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I have been improving the release schedule detection a bit, I have automatic removal of outliers and detection of skipped weeks due to specials/etc. I have also improved the evaluation methods for seeing how well the estimation is and more understandable plotting for a visual representation of the fit. I will probably use the numeric evaluation to test the effect of correcting for DST.
It will be great to have this ready for next season, so I will need to improve this some more and make some special handling for when you only have one release out, etc. And then some way to import to a calendar.

I have been up to some other things not really related to the devember project.

3D printing

I have bought myself a 3D printer, I haven’t had time to do much with it yet, but I tried printing out the top part of a dumped character model from the game Trails of Cold Steel:

The first test did not have any hair, since I manually had to fix it in blender which was a huge pain. It is an old game, so the front hair did not have any polygons on the back side.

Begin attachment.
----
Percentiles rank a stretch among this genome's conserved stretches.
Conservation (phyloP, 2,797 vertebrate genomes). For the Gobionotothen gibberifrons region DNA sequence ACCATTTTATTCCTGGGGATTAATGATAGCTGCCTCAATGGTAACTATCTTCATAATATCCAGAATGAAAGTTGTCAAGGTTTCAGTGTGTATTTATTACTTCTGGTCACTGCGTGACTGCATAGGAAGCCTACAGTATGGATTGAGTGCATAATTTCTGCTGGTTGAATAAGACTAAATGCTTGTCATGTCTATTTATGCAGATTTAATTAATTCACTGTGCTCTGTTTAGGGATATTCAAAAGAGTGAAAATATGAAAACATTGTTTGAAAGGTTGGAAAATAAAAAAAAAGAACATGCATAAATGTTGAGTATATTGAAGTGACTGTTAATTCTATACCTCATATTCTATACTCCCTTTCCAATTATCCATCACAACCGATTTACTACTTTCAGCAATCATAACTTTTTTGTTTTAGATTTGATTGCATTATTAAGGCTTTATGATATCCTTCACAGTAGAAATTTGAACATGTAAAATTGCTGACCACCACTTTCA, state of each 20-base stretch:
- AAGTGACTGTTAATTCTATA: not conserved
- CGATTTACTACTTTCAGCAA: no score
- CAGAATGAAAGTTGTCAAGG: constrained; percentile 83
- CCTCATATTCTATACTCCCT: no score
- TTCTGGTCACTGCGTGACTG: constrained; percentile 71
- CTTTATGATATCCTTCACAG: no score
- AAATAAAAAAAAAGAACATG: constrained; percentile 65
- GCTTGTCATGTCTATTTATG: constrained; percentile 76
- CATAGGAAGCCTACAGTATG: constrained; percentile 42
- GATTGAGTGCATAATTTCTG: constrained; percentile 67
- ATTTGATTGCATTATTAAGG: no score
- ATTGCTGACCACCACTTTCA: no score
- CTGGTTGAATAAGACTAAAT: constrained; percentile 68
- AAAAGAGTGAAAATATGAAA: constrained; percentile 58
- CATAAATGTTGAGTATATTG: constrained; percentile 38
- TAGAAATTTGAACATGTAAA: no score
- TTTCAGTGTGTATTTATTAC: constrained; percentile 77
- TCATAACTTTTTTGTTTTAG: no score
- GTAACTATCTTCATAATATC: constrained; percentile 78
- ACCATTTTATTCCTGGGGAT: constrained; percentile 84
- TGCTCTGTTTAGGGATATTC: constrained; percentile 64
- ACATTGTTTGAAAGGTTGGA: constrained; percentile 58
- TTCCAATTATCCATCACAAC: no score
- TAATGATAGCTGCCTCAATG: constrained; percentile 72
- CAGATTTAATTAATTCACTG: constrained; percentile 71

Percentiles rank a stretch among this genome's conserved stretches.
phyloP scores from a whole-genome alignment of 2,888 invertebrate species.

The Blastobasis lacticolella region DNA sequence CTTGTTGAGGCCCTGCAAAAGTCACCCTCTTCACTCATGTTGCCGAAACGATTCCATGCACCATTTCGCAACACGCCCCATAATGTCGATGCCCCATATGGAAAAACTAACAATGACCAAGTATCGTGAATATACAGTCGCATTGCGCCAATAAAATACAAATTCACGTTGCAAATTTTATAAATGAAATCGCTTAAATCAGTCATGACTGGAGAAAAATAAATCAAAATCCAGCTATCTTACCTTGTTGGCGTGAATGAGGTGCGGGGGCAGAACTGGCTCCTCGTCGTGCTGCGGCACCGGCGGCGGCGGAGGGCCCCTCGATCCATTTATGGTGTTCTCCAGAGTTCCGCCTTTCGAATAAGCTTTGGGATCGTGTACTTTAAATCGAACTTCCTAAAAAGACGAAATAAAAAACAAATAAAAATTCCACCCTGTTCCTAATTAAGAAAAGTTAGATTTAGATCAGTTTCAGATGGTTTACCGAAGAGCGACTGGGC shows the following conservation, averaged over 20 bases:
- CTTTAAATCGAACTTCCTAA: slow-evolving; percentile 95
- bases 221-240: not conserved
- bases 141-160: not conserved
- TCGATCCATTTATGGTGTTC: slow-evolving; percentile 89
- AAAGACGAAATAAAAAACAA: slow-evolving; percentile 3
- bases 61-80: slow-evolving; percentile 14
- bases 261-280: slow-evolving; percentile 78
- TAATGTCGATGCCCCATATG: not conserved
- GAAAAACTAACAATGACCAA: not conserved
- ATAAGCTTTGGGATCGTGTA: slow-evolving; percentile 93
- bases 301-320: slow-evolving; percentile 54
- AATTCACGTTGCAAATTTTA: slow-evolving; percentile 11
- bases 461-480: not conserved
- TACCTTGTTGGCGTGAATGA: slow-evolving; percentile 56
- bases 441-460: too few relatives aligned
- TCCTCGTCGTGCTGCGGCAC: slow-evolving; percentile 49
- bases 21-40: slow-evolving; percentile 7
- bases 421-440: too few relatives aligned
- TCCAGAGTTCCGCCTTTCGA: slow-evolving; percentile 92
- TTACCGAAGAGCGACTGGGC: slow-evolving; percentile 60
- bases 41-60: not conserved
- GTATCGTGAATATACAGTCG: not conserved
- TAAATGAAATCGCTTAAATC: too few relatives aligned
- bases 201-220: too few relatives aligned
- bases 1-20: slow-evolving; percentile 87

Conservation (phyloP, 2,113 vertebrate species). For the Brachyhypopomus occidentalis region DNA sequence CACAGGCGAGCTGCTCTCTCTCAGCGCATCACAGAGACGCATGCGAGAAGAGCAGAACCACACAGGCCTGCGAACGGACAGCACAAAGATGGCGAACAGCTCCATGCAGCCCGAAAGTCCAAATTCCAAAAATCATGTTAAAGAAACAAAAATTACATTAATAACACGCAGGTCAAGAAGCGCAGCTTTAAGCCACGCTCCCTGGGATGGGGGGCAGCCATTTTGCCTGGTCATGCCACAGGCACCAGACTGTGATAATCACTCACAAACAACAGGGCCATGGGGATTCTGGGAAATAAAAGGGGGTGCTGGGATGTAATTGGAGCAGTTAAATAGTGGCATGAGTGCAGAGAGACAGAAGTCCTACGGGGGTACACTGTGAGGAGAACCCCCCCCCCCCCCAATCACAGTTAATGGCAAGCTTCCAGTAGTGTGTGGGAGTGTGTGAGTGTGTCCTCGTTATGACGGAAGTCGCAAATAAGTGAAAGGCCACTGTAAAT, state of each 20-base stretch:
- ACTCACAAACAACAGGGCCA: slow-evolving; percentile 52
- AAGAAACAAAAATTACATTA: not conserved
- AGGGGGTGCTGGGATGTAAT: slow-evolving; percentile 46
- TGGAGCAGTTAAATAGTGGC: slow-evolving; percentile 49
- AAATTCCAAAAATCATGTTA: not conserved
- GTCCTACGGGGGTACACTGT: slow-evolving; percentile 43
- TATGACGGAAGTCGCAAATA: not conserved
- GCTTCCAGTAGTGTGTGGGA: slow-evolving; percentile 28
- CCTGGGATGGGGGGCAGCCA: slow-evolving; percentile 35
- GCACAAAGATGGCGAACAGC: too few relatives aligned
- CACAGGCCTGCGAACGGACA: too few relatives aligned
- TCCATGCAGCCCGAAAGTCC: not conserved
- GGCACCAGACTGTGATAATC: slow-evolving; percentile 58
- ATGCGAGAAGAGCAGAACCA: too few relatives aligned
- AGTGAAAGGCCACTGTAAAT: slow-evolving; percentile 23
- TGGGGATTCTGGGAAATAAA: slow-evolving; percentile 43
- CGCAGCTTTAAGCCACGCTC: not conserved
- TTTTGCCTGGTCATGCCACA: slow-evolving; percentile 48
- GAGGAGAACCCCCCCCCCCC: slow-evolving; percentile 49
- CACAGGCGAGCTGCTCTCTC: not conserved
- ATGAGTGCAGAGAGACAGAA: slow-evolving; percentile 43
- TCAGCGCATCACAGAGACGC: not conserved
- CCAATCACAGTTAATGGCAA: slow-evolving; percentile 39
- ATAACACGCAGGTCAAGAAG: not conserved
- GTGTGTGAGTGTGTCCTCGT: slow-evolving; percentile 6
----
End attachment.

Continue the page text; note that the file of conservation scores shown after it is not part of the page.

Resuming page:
Printing it appears to still be somewhat of black magic, but the result is certainly better than I expected on this scale. (Each grid in the image is 1 cm.)

Depth estimation using focus stacking

On to the more interesting side-project. I have been wondering if I could use focus stacking to estimate a depth channel for an photograph.
Focus stacking is a photographing technique where you take several images with a shallow depth of field (i.e. a lot of the image is out of focus) at different focus point and then combine the images. This is usually done to improve image sharpness and is especially common for macro photography.